I’m getting a lot of hits to my site lately about MFA programs and applying to film schools in general, so this post is really meant for these curious peeps. I’ve written about this before, mostly on the question of whether or not a film MFA is right for you. Just for your handy-dandy convenience, here they are in one splendidly convenient place: getting a mfa: yay or nay, pro vs. con, yes or no advice that i wish someone gave me after getting my mfa going from movies to novels, i.e. was film school a big waste of time?
The end of 2010 marked approximately six months after I got my MFA from film school, so it was perfect time to take stock of the distance I had traveled, where I was going and all that good “big picture” stuff. Then, @spidvid over at Twitter asked for post-grad film school advice, and a few other friends of mine talked about our experiences after graduation and compared notes, which got me thinking. The logical conclusion to all this introspection? Blog post, naturally! I actually ended up doing a lot of these suggestions here, but not in a guided “here, Kat,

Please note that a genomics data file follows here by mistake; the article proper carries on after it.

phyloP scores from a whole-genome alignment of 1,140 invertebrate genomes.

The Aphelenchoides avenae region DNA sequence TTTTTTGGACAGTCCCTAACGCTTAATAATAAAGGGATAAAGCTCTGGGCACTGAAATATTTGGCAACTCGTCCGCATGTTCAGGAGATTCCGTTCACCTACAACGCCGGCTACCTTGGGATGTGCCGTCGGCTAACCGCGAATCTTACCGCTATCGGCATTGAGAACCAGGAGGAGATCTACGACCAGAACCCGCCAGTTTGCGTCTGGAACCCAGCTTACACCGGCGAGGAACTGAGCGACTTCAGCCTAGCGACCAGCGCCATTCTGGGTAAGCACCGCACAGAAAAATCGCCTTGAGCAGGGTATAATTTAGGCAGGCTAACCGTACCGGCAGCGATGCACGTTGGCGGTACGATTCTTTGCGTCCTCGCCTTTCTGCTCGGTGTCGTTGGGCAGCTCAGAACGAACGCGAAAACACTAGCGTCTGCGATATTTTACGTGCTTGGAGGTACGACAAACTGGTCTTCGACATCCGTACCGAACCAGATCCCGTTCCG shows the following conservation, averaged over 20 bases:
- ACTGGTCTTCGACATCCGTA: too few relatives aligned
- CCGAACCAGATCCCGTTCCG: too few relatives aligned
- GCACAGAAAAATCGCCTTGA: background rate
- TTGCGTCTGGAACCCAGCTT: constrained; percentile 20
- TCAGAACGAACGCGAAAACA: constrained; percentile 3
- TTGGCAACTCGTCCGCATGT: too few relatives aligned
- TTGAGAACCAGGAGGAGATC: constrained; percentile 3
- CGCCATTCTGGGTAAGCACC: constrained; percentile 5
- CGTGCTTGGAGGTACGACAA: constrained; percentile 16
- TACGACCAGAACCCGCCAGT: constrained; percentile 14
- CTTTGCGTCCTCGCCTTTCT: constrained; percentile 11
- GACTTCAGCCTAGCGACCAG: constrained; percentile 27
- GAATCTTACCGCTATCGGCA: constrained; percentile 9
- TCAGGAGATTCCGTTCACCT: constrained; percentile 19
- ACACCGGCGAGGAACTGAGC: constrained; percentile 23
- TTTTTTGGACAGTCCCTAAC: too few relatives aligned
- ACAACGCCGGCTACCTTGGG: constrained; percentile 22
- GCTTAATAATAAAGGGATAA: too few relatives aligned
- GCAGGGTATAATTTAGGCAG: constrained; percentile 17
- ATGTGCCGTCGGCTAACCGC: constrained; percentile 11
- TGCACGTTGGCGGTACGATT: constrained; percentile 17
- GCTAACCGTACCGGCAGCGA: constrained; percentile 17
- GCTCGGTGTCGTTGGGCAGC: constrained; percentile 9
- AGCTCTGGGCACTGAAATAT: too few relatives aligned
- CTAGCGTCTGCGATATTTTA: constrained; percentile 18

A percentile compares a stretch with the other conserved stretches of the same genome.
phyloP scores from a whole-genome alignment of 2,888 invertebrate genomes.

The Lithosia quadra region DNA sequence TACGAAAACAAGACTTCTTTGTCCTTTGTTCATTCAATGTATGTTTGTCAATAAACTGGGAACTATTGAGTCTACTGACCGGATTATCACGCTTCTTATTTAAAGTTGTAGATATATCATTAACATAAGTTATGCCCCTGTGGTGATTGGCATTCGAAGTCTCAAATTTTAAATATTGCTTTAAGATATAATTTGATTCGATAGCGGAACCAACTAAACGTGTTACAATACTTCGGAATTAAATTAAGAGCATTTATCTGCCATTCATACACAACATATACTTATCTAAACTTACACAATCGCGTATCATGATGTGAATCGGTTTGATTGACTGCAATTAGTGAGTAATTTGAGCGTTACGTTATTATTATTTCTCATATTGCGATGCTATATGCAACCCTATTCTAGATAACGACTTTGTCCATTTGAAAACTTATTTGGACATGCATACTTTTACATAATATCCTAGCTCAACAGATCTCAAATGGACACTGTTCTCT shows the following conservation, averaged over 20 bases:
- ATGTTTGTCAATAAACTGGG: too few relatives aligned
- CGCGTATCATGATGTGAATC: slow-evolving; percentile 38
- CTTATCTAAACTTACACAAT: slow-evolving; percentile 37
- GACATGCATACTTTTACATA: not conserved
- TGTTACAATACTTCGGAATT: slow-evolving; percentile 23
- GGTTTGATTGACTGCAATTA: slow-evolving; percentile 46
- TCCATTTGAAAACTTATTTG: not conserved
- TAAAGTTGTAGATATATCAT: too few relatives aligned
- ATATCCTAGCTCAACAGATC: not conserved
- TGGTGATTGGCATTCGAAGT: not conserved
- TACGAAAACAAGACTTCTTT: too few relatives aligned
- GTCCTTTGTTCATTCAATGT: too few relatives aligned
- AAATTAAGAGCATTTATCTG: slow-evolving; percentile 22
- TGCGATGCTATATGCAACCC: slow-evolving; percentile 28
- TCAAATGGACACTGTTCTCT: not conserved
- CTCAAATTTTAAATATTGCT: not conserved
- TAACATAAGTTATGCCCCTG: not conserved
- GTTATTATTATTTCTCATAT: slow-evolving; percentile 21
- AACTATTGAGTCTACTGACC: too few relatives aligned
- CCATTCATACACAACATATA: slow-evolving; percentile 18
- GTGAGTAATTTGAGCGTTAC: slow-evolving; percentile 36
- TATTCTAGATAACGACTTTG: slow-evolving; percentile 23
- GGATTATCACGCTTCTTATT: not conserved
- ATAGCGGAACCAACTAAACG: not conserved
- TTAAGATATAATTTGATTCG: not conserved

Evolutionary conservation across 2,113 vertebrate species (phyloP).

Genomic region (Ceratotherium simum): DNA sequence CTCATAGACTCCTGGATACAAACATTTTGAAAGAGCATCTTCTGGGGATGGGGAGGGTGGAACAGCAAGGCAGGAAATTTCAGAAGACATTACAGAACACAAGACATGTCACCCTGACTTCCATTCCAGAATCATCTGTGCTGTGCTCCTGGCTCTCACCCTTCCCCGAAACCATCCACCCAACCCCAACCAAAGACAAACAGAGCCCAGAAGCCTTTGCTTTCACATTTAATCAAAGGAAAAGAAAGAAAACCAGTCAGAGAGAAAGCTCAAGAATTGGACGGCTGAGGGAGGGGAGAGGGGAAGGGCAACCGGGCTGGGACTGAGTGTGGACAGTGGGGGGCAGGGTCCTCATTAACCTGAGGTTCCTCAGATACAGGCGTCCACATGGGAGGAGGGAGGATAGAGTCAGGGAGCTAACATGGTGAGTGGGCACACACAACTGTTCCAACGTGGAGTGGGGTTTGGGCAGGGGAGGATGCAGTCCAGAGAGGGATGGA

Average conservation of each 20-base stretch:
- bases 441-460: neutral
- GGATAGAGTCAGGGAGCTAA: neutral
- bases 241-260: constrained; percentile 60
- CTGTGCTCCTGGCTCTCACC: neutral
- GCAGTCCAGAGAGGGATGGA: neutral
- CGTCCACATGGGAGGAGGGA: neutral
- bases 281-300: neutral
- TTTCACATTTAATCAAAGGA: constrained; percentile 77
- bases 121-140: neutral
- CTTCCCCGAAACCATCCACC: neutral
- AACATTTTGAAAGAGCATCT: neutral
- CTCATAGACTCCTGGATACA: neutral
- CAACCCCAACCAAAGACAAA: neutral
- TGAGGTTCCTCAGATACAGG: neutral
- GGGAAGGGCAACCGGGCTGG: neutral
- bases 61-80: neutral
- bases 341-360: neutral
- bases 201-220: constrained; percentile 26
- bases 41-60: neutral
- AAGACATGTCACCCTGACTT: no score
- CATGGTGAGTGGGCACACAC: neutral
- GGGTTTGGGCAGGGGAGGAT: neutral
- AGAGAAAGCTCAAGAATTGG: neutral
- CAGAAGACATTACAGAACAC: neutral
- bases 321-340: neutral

Still sussing out intentions, plans and dreams for 2011, but these words are part of my compass for the next year: Cling to simplicity, sincerity, serenity, and the power of truth. — I Ching
Sometimes I wonder how creepy and cool it would be to get letters from my future self. Imagine it: you’re on your way to air out your mailbox (or face the depressing stack of bills and junk mail sitting in the void, since no one really writes letters anymore.) You open it, and there is a mysteriously addressed letter from a place called “The Future.” By a future version of you. I’m sure deep in my memory there exists a science-fiction film based on this scenario, but on a sincere level I would’ve welcomed a bit of guidance from my